By Michael Montgomery—Exclusive to Moly Investing News
Over the past few articles, the story of China hoarding moly has been laid out in detail. The loans to and buyouts of moly producing firms have totaled in the billions of dollars. The stockpiles of moly in China now represent 30 percent of the total world inventory for the metal. The Chinese control 97 percent of the world manganese supplies, and are trying to secure dominance over almost all other metals. The answer to the question of why China is so aggressively pursuing such market dominance is vital to understanding market dynamics, and what are the best companies in which to invest.
China is the number one producer of steel. This may answer why they are looking to control the cost of producing steel alloys. Moly and manganese are vital to producing strong, corrosive-resistant steel. The rapid urbanization of China and the Asian sub-continent of India plays a large role in China’s desire to lower its steel costs.
When the markets fell in 2008, the cost of moly dropped to $8 per pound from its high of $30 per pound, while the cost of producing moly in Chinese mines was $13 dollars per pound. Knowing that the demand for steel would rise in the future, Chinese firms started buying massive amounts of the metal, and investing in companies that had large projects worldwide. “In the first half of this year , 40% of Chilean moly exports were shipped to China – there were no Chilean exports at all in the first half of 2008. And the Chinese recognise that they can stockpile the metal while it’s cheap, knowing that it is critical to the energy industry,” ssays Eoin Gleesen, of Money Week. This report from 2009 was quite prophetic.
But one factor that is rarely brought up is the increasing role of nuclear reactors in the global energy crisis. The reactors need extremely high quality steel tubing to deal with the unique aspects of this form of energy production. As a result of the growing trend towards nuclear power, the importance of moly has never been greater.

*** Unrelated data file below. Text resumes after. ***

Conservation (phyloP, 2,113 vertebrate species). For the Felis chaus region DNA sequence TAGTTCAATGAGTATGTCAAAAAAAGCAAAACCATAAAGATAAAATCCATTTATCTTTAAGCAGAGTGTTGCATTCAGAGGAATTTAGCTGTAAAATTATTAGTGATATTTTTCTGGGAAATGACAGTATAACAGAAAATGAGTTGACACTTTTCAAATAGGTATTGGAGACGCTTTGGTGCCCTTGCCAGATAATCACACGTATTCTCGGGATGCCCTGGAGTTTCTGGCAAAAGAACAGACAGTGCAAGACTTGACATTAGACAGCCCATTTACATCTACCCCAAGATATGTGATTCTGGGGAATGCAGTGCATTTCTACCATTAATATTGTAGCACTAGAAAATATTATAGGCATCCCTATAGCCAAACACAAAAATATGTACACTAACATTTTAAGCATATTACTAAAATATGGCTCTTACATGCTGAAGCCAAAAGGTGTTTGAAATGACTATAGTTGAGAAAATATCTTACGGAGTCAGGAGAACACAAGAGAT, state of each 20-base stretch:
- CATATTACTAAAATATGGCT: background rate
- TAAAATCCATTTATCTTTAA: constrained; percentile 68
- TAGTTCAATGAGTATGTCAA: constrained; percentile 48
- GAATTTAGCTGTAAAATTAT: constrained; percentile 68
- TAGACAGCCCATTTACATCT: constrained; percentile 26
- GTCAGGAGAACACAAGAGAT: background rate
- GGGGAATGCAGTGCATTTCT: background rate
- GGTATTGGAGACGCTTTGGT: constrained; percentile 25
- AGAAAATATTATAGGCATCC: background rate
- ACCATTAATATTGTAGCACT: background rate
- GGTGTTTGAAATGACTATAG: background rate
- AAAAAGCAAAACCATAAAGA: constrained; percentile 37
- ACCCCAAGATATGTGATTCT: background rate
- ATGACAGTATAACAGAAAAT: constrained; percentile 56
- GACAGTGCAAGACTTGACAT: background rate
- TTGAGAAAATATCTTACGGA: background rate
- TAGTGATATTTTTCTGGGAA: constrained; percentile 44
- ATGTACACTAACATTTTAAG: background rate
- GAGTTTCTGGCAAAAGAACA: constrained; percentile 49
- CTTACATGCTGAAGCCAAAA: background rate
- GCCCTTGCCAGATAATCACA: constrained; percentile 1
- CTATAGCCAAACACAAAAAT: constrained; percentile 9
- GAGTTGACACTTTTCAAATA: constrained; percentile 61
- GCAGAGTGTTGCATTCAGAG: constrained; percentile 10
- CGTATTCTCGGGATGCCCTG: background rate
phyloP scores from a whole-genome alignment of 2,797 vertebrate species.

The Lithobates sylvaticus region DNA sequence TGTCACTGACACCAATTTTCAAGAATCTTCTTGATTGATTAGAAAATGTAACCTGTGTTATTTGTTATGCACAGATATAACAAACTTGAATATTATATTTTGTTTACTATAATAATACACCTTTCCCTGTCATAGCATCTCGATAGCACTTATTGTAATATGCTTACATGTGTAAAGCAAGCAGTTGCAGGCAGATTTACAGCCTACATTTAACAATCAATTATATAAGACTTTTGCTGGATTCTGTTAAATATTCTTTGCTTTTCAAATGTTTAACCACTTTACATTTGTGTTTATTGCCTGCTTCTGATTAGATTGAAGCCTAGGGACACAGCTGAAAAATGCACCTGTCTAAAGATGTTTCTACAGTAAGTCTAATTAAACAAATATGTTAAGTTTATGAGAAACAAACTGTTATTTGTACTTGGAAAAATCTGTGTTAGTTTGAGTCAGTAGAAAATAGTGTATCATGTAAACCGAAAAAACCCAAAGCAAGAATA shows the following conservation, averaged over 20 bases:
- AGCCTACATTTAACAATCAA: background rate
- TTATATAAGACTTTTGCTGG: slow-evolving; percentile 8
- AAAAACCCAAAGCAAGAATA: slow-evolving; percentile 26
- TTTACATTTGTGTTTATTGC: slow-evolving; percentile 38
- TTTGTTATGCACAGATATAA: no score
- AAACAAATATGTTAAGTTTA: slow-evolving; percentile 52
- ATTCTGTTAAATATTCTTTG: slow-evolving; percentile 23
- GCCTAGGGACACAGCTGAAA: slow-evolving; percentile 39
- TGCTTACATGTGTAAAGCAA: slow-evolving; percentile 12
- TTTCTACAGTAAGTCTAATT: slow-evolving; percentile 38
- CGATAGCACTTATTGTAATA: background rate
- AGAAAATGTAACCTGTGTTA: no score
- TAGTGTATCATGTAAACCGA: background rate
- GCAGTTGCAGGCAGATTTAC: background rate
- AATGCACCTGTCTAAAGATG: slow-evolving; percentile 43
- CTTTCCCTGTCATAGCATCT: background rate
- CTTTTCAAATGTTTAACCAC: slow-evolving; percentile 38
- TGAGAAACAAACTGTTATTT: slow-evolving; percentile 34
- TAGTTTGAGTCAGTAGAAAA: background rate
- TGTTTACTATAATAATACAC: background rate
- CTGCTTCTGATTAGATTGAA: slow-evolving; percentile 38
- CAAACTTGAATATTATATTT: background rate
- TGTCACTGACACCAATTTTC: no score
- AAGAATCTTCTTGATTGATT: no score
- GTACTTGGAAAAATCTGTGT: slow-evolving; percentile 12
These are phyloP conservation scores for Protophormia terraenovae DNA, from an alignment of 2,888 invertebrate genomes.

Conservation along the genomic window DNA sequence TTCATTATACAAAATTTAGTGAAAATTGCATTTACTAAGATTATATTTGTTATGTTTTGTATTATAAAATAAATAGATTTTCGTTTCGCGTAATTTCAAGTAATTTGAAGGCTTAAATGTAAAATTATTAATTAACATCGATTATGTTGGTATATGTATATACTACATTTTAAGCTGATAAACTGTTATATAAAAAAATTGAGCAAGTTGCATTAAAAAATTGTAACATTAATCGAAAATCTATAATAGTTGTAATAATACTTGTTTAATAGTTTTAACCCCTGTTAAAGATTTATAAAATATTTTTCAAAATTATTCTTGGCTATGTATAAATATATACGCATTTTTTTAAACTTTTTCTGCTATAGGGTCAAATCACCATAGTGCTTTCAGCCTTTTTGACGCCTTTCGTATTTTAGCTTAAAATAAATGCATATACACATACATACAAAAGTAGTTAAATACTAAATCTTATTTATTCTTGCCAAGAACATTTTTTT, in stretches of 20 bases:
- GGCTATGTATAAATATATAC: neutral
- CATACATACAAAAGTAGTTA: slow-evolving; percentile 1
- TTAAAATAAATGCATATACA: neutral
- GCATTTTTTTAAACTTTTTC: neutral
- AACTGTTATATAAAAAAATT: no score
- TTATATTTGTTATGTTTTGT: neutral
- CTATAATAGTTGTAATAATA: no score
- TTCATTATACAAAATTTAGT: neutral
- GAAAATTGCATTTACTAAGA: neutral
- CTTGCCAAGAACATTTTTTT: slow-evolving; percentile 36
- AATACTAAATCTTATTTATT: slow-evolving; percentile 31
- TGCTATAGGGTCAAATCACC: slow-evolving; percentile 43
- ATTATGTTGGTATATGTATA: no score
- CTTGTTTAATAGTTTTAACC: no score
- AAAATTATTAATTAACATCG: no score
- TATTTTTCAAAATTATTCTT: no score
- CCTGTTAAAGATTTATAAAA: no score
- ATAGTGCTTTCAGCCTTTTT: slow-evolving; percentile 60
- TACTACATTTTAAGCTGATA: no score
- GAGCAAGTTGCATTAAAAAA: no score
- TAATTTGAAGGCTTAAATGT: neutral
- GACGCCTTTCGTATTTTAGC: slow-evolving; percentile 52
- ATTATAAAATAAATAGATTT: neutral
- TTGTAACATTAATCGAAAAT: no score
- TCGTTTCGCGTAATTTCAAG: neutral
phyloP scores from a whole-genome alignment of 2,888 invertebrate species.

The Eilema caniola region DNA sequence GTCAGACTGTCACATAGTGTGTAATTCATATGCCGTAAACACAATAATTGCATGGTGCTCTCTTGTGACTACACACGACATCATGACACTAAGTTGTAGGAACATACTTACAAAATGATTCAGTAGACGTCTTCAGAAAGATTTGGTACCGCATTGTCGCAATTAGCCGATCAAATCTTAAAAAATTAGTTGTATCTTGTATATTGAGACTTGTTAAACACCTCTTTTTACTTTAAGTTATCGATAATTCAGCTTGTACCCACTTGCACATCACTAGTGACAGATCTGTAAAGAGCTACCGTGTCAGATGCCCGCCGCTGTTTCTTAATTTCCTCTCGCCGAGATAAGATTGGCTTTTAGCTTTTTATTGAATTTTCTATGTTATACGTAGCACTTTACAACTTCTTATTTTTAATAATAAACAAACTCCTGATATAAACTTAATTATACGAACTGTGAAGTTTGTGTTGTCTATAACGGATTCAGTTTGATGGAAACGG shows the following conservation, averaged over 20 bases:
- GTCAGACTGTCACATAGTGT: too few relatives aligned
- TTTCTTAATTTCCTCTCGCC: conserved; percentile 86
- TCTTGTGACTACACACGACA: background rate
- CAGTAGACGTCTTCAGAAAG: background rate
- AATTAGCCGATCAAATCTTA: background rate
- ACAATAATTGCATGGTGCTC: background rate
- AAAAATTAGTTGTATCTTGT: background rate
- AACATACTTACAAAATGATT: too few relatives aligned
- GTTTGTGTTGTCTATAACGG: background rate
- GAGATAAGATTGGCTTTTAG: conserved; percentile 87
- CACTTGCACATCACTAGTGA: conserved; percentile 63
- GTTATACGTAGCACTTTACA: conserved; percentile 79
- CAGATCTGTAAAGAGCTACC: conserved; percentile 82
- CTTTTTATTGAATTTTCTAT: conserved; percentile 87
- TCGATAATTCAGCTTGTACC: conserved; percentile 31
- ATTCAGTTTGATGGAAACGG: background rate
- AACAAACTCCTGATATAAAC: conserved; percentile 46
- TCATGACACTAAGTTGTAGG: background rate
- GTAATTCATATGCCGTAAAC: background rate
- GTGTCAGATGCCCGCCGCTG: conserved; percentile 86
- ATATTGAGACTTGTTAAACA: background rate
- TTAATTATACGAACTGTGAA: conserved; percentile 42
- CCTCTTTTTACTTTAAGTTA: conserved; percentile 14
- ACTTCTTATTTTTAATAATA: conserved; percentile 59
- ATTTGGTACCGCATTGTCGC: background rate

“Nuclear power utilities, for example, rely on super-resistant moly alloys to replace the world’s aging reactor condenser tubes. Each new reactor will need at least 400,000 pounds of the stuff. Around 100 new reactors are scheduled for construction in China over the next few years. America, meanwhile, is hoping to build twice that many,” reported Gleesen.
If you do the math, that’s 40 million pounds of moly needed for nuclear reactors in China alone. No drop in the bucket, any way you look at it. When you factor in all of the steel they need for their automobiles, urbanization, and modernization of the country, the importance of molybdenum and manganese are greatly magnified. Take, for example, oil pipelines: “It takes about 2.6 million pounds of moly for every 1,000 miles of pipeline. Just for a frame of reference, there are something like 50,000 miles of pipeline in the planning stages globally,” according to Chris Meyers of Contrarian Profits.
So the next question at hand is which companies will benefit from this massive Chinese stockpiling of moly?
There have been multiple companies that have received funding from Chinese firms as of recently. General Moly [AMEX: GMO], Moly Mines [TSX: MOL], and Quadra Mining [TSX: QUA] have been beneficiaries of over $1 billion in funding, which has been reported on Moly Investing News in the past month. General Moly has been hit with some bad news on their Mt Hope project, as they were denied water rights because of the “hydrology model that had not been presented to the Petitioners,” according to a press release from the company. A more complete review is pending, however.
Miner Freeport-McMoRan Copper & Gold Inc [NYSE:FCX] has reported a massive 20-fold increase in profits in the first quarter. The company has “raised its forecast for molybdenum sales to 62 million pounds from 60 million,” reported Steve James of Reuters.
Bristish Columbian-miner Avanti Mining Inc. [CVE:AVT] is developing a large molybdenum mine in the province. The company “is focused on the development of the past producing Kitsault molybdenum mine located north of Prince Rupert in British Columbia. Kitsault has Proven and Probable reserves of 215 million tonnes grading 0.085% Mo and containing 368 million pounds of recoverable molybdenum,” the press release stated.
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